if not strum_select.value:
            #  if it is, then:
            #  setup states for both strummer switches
            if strumUP.value and up_pick is None:
                up_pick = "strummed"
                pick = time.monotonic()
            if strumDOWN.value and down_pick is None:
                down_pick = "strummed"
                pick = time.monotonic()
            #  bug fix using time.monotonic(): if you hit the strummer, but don't hit a note
            #  the state of the strummer switch is reset
            if (not pick) or ((time.monotonic() - pick) > 0.5 and
                              (down_pick or up_pick == "strummed")):
                up_pick = None
                down_pick = None

            #  if either strummer switch is hit
            if (not strumUP.value and up_pick == "strummed") or (not strumDOWN.value
                                                                 and down_pick == "strummed"):
                #  indexes the cherry mx switch array
                for i in range(12):
                    buttons = note_buttons[i]
                    #  if any of the mx cherry switches are pressed
                    #  and they weren't previously pressed (checking note_states[i])
                    #  where i is the matching index from the note_buttons array
                    if not buttons.value and not note_states[i]:
                        #  send the NoteOn message that matches with the octave[i] array
                        #  along with the velocity value
                        midi.send(NoteOn(octave[i], velocity))
                        #  note number is printed to REPL
                        print(octave[i])
                        #  note state is updated
                        note_states[i] = True
                        #  updates strummer switch states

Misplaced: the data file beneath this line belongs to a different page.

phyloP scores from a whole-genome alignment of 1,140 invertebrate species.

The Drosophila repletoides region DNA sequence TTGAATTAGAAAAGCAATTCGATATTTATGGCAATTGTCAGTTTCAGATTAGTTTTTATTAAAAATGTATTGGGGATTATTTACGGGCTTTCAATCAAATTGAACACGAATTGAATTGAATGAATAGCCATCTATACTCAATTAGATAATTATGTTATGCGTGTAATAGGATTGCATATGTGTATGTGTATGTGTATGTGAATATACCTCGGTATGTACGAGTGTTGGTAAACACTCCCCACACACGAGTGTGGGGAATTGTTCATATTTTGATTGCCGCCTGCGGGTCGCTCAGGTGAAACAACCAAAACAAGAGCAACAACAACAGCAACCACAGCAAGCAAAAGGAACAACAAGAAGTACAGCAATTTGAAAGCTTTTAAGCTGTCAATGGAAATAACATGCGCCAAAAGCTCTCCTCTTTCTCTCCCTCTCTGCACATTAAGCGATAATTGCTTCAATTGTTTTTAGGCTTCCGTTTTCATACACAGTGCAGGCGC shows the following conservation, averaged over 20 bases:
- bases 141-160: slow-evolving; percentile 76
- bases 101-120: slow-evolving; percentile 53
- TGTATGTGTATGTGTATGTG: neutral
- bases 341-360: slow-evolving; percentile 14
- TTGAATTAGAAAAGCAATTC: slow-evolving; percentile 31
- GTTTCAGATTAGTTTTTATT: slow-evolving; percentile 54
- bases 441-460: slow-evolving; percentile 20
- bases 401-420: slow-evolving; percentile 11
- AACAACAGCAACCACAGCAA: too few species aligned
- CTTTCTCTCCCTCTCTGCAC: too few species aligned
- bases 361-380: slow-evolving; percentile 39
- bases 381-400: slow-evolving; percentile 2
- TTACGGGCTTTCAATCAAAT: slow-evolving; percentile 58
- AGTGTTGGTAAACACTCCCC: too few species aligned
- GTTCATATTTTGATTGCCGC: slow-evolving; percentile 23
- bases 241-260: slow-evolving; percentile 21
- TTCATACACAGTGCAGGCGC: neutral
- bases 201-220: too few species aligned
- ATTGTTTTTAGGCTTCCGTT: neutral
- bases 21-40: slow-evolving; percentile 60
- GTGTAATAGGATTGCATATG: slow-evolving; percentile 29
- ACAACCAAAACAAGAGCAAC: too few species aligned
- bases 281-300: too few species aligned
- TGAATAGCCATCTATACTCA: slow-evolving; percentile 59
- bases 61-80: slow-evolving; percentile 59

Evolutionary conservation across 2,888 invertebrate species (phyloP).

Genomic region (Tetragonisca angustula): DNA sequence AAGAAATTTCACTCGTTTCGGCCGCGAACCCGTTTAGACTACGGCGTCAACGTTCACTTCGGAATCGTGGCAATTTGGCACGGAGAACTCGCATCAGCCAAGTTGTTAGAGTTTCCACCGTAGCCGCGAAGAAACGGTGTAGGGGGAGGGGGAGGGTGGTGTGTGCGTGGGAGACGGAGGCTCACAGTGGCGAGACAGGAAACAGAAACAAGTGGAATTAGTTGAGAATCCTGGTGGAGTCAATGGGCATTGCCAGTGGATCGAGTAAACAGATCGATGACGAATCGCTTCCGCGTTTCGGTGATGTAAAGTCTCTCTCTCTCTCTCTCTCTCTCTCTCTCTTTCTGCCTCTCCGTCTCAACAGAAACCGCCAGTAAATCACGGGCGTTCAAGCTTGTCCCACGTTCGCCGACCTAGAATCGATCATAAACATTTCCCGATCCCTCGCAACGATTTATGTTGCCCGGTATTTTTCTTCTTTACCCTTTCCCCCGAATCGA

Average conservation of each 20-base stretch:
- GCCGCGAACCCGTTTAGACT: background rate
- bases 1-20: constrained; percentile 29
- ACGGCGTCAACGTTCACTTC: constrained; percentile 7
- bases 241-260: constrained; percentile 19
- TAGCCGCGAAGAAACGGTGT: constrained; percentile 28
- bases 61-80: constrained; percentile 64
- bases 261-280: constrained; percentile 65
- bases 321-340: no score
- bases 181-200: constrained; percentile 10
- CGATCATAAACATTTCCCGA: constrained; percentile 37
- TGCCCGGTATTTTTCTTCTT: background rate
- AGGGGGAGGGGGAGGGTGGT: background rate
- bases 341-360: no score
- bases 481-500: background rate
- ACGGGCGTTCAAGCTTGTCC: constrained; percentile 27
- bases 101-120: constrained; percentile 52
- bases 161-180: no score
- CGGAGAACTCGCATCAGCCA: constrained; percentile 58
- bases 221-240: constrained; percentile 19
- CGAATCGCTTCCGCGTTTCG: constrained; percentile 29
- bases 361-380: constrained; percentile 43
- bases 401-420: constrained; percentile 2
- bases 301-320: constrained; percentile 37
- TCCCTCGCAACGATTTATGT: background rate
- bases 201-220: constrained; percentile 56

up_pick = None
                        down_pick = None
                        #  delay to settle MIDI data
                        time.sleep(0.001)

            #  the next if statement allows for you to strum notes multiple times without
            #  having to release the note

            #  if either strummer switch is hit
            if (not strumUP.value and up_pick == "strummed") or (not strumDOWN.value
                                                                 and down_pick == "strummed"):
                #  indexes the cherry mx switch array
                for i in range(12):
                    buttons = note_buttons[i]
                    #  if any of the cherry mx switches are pressed
                    #  and they *were* previously pressed (checking note_states[i])
                    #  where i is the matching index from the note_buttons array
                    if not buttons.value and note_states[i]:
                        #  send the NoteOn message that matches with the octave[i] array
                        #  along with the velocity value
                        midi.send(NoteOn(octave[i], velocity))
                        #  note number is printed to REPL
                        print(octave[i])